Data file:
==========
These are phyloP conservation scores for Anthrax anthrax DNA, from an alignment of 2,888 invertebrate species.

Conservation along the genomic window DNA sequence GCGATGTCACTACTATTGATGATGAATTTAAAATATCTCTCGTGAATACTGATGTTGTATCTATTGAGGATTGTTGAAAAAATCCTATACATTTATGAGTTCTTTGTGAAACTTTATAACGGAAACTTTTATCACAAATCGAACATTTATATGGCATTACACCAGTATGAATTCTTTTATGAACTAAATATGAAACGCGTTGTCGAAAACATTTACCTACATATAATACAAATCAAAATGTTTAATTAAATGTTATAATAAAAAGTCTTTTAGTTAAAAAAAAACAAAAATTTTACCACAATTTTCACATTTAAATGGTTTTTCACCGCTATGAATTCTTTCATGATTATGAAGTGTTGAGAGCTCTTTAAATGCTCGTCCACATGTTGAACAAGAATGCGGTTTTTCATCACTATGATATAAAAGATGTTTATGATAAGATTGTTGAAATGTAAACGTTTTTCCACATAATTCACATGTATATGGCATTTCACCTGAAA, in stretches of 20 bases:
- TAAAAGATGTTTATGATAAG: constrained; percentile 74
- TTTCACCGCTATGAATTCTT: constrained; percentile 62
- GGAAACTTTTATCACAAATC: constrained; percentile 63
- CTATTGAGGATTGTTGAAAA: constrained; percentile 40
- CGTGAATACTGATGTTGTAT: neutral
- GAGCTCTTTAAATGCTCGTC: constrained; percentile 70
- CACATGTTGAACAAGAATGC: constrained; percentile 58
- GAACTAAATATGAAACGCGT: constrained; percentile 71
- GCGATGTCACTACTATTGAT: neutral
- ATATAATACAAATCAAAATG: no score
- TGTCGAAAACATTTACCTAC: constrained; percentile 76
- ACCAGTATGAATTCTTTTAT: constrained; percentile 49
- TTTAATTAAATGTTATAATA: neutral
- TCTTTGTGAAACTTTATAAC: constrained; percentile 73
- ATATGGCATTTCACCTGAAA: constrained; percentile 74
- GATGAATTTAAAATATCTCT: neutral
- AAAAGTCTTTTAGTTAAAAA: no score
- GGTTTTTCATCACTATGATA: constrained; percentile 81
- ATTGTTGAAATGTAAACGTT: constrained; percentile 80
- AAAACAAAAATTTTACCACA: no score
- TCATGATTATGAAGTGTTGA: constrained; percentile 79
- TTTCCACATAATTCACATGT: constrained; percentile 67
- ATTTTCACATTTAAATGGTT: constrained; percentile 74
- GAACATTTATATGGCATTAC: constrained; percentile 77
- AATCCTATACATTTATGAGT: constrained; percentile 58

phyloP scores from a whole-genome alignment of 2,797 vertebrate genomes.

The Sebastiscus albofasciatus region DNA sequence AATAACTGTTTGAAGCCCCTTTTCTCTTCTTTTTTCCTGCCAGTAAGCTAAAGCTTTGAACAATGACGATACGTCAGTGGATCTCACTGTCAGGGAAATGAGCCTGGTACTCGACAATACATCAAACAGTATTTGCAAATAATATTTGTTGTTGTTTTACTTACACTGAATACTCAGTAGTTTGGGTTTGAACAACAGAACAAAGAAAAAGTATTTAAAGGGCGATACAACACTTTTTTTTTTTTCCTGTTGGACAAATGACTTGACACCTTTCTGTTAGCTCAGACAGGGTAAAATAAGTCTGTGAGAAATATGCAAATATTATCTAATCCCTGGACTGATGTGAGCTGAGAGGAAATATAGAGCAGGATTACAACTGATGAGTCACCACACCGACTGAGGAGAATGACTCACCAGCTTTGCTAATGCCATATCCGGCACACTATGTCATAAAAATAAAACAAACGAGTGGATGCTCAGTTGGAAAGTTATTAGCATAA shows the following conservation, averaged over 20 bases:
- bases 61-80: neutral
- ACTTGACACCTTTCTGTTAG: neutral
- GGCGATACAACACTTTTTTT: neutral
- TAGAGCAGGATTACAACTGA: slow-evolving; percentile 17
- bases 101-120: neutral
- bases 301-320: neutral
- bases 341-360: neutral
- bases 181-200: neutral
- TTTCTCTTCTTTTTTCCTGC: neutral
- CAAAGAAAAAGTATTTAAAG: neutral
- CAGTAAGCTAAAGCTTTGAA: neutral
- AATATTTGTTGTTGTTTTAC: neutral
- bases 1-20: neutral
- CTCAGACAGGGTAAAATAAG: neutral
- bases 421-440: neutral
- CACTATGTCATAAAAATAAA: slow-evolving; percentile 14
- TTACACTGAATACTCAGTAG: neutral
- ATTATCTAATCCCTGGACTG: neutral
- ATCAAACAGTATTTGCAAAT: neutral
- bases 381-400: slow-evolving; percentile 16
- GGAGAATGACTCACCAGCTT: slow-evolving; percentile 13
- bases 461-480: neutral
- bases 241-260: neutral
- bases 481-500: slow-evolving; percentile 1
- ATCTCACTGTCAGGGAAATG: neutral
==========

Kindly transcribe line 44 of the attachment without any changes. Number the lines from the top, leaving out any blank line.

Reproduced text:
- bases 421-440: neutral